Today we celebrate the anniversary of the 17th Amendment (ratified April 8, 1913). Here's what you need to know:
The 17th Amendment allowed senators to be directly elected by the people rather than by state legislatures. It also changed the system for filling vacancies in the Senate.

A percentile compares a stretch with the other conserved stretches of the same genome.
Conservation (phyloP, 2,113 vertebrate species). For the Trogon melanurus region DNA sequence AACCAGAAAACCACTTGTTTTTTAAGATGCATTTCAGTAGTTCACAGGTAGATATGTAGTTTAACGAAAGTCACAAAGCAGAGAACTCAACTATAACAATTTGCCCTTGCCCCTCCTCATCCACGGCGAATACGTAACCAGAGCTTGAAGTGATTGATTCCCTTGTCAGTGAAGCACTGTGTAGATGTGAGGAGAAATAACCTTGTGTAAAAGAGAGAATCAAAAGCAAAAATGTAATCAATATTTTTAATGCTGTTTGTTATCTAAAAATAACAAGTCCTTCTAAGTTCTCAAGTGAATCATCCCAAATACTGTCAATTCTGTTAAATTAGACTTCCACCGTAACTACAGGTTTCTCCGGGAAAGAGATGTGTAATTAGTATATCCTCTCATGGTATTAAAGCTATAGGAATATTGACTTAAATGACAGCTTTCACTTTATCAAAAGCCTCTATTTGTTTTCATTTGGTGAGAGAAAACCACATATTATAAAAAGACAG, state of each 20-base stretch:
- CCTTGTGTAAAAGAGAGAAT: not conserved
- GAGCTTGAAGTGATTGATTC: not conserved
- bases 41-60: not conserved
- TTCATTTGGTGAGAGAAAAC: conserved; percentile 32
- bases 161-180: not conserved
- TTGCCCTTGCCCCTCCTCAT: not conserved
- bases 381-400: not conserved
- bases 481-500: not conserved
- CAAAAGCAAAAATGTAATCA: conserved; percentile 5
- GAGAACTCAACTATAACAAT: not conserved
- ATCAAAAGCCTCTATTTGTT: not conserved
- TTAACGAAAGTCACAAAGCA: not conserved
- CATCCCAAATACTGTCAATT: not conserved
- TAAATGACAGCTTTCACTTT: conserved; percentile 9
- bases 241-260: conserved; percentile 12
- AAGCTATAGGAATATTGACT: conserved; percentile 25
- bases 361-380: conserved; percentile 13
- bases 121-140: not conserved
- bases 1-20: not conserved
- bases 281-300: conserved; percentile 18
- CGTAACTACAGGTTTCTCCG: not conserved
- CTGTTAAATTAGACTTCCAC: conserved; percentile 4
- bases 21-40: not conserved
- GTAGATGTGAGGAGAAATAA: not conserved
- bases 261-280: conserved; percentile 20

The idea of directly electing senators had been floating around since the Constitutional Convention. The lone supporter of this measure was delegate James Wilson, who reasoned that "no government could long subsist without the confidence of the people." He also said it gave too much power to the state legislatures. About a century later, Populist Party leaders led the way for reform, arguing that the election by state legislatures led to corruption and gridlock.